the hours of employment, the compensation therefor... and the employer's personnel policies affecting the working conditions of the employees.

§§ 179.63, 179.67, 179.71. The employer's and employees' representatives must seek an agreement in good faith. § 179.63, subd. 16.

PELRA also grants professional employees, such as college faculty, the right to "meet and confer" with their employers on matters related to employment that are outside the scope of mandatory negotiations. §§ 179.63, 179.65. This provision rests on the recognition that

professional employees possess knowledge, expertise, and dedication which is helpful and necessary to the operation and quality of public services and which may assist public employers in developing their policies.

§ 179.73. The statute declares it to be the State's policy to "encourage close cooperation between public employers and professional employees" by providing for "meet and confer" sessions on all employment-related questions not subject to mandatory bargaining. Ibid. There is no statutory provision concerning the "meet and confer" process, however, that requires good faith efforts to reach agreement. See Minneapolis Federation of Teachers Local 59 v. Minneapolis Special School Dist. No. 1, 258 N.W.2d 802, 804, n. 2 (Minn.1977).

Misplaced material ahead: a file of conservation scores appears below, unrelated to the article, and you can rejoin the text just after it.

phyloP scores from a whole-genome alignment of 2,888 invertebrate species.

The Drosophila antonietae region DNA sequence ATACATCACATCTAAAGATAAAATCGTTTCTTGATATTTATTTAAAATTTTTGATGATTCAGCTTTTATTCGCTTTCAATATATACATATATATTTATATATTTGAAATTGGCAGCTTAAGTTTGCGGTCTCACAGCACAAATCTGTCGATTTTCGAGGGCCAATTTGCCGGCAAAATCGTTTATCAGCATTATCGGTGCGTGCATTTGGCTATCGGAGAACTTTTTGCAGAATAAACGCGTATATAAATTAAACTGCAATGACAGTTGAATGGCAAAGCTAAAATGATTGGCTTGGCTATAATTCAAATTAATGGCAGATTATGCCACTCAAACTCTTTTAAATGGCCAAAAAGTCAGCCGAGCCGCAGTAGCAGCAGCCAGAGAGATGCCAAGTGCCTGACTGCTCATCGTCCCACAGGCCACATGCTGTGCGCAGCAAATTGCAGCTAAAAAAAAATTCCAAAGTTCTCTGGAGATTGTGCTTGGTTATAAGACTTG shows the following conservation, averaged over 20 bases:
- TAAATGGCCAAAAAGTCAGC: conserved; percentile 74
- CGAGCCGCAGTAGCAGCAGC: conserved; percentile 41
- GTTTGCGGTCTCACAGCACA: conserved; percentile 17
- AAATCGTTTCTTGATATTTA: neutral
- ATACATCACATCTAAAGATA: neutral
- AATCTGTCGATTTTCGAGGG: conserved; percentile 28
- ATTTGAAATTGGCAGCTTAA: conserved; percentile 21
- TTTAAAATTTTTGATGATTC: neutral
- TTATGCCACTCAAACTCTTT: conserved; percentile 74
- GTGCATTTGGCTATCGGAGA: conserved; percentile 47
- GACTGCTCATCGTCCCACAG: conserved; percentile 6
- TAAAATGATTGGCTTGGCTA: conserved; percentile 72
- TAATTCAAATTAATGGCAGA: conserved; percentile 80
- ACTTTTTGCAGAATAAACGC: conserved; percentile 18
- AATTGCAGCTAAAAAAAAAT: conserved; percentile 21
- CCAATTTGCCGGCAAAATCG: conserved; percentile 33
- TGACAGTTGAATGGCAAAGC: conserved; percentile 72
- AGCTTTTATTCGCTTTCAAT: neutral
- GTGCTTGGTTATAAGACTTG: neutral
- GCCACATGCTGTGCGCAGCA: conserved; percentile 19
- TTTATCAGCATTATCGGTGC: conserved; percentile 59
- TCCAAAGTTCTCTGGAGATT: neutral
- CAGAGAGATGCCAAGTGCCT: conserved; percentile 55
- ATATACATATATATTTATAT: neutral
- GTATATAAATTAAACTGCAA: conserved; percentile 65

PELRA requires professional employees to select a representative to "meet and confer" with their public employer. Minn.Stat. § 179.73 (1982). If professional employees in an appropriate bargaining unit have an exclusive representative to "meet and negotiate" with their employer, that representative serves as the "meet and confer" representative as well. Indeed, the employer may neither "meet and negotiate" nor "meet and confer" with any members of that bargaining unit except through their exclusive representative. § 179.66, subd. 7. This restriction, however, does not prevent professional employees from submitting advice or recommendations to their employer as part of their work assignment. Ibid. Moreover, nothing in PELRA restricts the right of any public employee to speak on any "matter related to the conditions or compensation of public employment or their betterment" as long as doing so